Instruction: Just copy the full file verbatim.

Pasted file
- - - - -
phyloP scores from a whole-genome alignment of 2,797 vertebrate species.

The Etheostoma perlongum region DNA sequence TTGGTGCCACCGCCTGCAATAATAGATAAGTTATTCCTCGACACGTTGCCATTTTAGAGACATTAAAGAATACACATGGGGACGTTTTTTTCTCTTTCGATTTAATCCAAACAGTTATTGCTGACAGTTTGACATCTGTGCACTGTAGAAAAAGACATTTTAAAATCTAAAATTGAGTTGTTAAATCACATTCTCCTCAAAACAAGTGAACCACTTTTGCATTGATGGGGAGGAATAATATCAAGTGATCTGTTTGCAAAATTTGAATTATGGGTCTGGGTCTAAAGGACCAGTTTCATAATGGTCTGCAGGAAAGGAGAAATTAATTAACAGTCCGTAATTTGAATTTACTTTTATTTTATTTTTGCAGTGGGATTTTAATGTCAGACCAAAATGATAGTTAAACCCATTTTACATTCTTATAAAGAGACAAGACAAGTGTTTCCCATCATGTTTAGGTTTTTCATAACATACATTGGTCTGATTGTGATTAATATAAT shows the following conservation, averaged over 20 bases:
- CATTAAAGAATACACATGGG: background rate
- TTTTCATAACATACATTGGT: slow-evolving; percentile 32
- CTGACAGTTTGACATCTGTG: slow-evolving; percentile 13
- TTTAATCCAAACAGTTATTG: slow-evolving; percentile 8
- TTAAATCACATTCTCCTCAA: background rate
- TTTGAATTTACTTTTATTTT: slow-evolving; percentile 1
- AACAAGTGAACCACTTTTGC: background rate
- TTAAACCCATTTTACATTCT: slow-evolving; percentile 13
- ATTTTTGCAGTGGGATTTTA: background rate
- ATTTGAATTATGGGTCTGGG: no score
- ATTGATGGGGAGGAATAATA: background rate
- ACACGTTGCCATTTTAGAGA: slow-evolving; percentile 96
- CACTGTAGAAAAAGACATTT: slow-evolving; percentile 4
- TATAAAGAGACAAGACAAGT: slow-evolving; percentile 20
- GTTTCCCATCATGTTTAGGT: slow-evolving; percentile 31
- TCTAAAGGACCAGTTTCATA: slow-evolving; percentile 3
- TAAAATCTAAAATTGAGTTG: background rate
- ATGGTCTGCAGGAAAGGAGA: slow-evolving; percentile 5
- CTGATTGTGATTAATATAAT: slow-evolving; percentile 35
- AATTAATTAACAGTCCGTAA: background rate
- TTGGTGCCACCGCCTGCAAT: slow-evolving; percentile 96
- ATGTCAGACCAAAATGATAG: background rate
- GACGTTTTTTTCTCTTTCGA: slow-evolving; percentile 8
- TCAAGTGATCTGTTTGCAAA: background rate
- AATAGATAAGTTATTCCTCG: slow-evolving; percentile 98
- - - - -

phyloP scores from a whole-genome alignment of 2,797 vertebrate species.

The Etheostoma perlongum region DNA sequence TTGGTGCCACCGCCTGCAATAATAGATAAGTTATTCCTCGACACGTTGCCATTTTAGAGACATTAAAGAATACACATGGGGACGTTTTTTTCTCTTTCGATTTAATCCAAACAGTTATTGCTGACAGTTTGACATCTGTGCACTGTAGAAAAAGACATTTTAAAATCTAAAATTGAGTTGTTAAATCACATTCTCCTCAAAACAAGTGAACCACTTTTGCATTGATGGGGAGGAATAATATCAAGTGATCTGTTTGCAAAATTTGAATTATGGGTCTGGGTCTAAAGGACCAGTTTCATAATGGTCTGCAGGAAAGGAGAAATTAATTAACAGTCCGTAATTTGAATTTACTTTTATTTTATTTTTGCAGTGGGATTTTAATGTCAGACCAAAATGATAGTTAAACCCATTTTACATTCTTATAAAGAGACAAGACAAGTGTTTCCCATCATGTTTAGGTTTTTCATAACATACATTGGTCTGATTGTGATTAATATAAT shows the following conservation, averaged over 20 bases:
- CATTAAAGAATACACATGGG: background rate
- TTTTCATAACATACATTGGT: slow-evolving; percentile 32
- CTGACAGTTTGACATCTGTG: slow-evolving; percentile 13
- TTTAATCCAAACAGTTATTG: slow-evolving; percentile 8
- TTAAATCACATTCTCCTCAA: background rate
- TTTGAATTTACTTTTATTTT: slow-evolving; percentile 1
- AACAAGTGAACCACTTTTGC: background rate
- TTAAACCCATTTTACATTCT: slow-evolving; percentile 13
- ATTTTTGCAGTGGGATTTTA: background rate
- ATTTGAATTATGGGTCTGGG: no score
- ATTGATGGGGAGGAATAATA: background rate
- ACACGTTGCCATTTTAGAGA: slow-evolving; percentile 96
- CACTGTAGAAAAAGACATTT: slow-evolving; percentile 4
- TATAAAGAGACAAGACAAGT: slow-evolving; percentile 20
- GTTTCCCATCATGTTTAGGT: slow-evolving; percentile 31
- TCTAAAGGACCAGTTTCATA: slow-evolving; percentile 3
- TAAAATCTAAAATTGAGTTG: background rate
- ATGGTCTGCAGGAAAGGAGA: slow-evolving; percentile 5
- CTGATTGTGATTAATATAAT: slow-evolving; percentile 35
- AATTAATTAACAGTCCGTAA: background rate
- TTGGTGCCACCGCCTGCAAT: slow-evolving; percentile 96
- ATGTCAGACCAAAATGATAG: background rate
- GACGTTTTTTTCTCTTTCGA: slow-evolving; percentile 8
- TCAAGTGATCTGTTTGCAAA: background rate
- AATAGATAAGTTATTCCTCG: slow-evolving; percentile 98